A big source of frustration with Personal Shopper comes in a drawn-out sequence where Maureen responds to message after message on her cellphone, all while she's traveling via train between shopping destinations. Beyond the peculiarities of why she's indulging the conversation in the first place, and continues to indulge it, this amounts to an exceedingly bothersome cinematic experience on the surface that hinges on seemingly -- and, soon after, deliberately -- out-of-character actions from Maureen, regardless of her supernatural perception. Dramatic momentum gets lost in this expansive text conversation, which spills over into the remainder of the film's developments and overshadows whatever deeper intentions Assayas yearned to achieve with Maureen's grasp on the death of her brother. Sure, an air of ambiguity hangs over this dialogue with an "unknown" participant and the specific knowledge that they possess, but the contents of the texts themselves gradually undermine the mystique by promptly narrowing the possibilities of who or what might be on the other end.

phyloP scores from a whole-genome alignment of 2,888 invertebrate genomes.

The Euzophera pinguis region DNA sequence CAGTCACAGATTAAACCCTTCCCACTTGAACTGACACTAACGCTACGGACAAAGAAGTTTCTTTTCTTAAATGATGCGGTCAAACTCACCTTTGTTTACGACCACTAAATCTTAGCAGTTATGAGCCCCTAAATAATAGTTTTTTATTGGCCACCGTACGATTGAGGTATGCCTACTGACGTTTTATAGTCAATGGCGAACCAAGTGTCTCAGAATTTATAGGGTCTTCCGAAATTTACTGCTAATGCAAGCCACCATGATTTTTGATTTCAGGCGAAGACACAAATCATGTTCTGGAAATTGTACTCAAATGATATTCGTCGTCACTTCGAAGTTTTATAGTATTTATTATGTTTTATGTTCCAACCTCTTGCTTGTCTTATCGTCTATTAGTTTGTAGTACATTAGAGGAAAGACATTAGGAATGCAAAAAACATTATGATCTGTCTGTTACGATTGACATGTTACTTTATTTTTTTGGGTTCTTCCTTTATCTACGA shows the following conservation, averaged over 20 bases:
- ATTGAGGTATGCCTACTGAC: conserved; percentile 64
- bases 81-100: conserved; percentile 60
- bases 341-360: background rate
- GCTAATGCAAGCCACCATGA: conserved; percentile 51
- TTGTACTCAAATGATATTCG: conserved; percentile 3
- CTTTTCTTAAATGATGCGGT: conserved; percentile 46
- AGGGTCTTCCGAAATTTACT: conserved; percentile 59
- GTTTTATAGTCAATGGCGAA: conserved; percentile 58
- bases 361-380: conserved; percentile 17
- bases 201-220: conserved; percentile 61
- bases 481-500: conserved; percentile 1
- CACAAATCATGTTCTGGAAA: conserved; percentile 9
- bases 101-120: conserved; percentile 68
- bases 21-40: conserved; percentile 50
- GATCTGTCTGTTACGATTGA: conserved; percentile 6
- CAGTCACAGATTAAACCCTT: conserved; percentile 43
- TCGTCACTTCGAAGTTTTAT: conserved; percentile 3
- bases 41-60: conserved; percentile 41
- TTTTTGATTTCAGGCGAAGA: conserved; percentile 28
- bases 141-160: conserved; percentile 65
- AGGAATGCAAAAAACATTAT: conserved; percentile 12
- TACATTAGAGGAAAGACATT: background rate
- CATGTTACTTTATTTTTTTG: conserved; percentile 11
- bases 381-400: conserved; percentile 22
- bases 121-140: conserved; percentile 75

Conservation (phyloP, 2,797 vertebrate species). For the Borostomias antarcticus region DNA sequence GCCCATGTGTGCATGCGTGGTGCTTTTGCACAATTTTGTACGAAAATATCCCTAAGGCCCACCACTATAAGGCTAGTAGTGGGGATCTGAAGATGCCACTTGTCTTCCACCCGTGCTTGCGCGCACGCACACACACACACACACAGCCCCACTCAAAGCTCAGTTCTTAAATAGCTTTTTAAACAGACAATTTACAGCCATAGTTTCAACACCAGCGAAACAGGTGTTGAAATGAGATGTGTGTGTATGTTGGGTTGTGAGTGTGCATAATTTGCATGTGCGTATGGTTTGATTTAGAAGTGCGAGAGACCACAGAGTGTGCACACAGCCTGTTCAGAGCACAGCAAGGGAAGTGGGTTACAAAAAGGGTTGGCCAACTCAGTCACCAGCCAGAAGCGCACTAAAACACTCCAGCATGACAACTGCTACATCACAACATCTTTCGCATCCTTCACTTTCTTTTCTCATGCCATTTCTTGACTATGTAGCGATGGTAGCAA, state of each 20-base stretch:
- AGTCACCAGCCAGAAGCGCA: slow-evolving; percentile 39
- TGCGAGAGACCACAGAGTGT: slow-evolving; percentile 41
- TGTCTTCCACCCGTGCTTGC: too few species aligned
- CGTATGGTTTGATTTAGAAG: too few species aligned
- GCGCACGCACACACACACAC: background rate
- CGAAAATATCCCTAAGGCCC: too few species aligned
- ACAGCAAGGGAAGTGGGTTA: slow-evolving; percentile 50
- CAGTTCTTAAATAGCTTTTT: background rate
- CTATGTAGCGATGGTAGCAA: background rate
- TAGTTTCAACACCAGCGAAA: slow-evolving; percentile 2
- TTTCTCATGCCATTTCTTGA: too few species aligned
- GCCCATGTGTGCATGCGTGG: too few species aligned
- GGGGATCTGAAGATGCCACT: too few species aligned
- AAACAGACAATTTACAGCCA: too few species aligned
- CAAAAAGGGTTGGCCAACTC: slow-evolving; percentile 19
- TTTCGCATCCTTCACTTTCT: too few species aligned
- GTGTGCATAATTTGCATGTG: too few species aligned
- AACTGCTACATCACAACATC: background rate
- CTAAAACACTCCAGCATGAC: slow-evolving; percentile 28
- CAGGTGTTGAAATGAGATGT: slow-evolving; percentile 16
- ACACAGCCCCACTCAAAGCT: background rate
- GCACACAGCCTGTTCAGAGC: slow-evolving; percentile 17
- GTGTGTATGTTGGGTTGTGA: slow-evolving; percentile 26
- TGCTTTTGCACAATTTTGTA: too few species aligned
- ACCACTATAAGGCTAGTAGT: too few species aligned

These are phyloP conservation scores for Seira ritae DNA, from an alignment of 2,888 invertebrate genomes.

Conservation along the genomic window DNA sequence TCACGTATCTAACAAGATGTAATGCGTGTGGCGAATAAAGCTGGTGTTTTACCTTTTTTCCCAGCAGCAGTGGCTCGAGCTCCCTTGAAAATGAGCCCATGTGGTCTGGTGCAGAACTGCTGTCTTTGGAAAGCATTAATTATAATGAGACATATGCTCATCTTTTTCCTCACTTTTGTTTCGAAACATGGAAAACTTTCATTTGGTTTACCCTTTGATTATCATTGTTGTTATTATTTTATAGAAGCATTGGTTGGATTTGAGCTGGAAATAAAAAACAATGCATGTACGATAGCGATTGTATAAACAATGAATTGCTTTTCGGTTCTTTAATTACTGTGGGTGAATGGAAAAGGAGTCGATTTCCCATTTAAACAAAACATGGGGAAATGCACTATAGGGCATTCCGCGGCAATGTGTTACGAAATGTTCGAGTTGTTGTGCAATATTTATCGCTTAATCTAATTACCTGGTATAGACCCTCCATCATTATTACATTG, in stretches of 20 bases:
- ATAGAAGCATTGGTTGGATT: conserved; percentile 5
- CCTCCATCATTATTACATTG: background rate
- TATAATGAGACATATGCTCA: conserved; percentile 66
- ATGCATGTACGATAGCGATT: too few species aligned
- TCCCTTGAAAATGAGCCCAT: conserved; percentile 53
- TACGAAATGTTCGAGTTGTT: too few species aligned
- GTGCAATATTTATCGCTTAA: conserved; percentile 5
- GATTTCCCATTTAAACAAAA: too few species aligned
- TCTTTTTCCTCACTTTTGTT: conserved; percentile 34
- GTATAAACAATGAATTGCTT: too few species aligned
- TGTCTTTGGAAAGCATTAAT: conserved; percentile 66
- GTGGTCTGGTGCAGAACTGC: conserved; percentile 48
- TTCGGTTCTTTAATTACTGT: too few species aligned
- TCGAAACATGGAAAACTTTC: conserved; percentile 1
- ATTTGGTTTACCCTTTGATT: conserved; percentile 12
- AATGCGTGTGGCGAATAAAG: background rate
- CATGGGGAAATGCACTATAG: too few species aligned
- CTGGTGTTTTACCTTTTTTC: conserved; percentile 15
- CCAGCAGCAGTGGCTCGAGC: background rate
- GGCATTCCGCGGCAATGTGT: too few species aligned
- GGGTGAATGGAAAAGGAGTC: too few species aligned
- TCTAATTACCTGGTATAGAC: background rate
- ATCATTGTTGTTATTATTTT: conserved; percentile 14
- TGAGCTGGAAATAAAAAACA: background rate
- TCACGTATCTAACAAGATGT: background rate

Maureen's paranormal waiting game and the pressures and taboos of her unrewarding job initially appear as if they'll remain the cerebral stimuli of Personal Shopper, but Olivier Assayas isn't content with letting these elements of psychological suspense play out on their own terms. His film, whose two sides felt like mixing water and oil at many points, eventually transforms into something else entirely that doesn't play out like a rational extension of what comes before it, nor like something that those invested in a low-key supernatural drama would anticipate; those who saw the abrupt macabre direction taken by the tone of Clouds of Sils Maria might not be that surprised. Impacted by another of Assayas' fade-to-black evasions of key details, it's tough to know what to make of Personal Shopper's viewpoint on communicating with the dead and moving on after tragedy, especially when it builds toward a conclusion that's dependent on esoteric vagueness and engineered for interpretation. Whether Maureen sees dead people or not matters less without a sturdier grip on who she really is.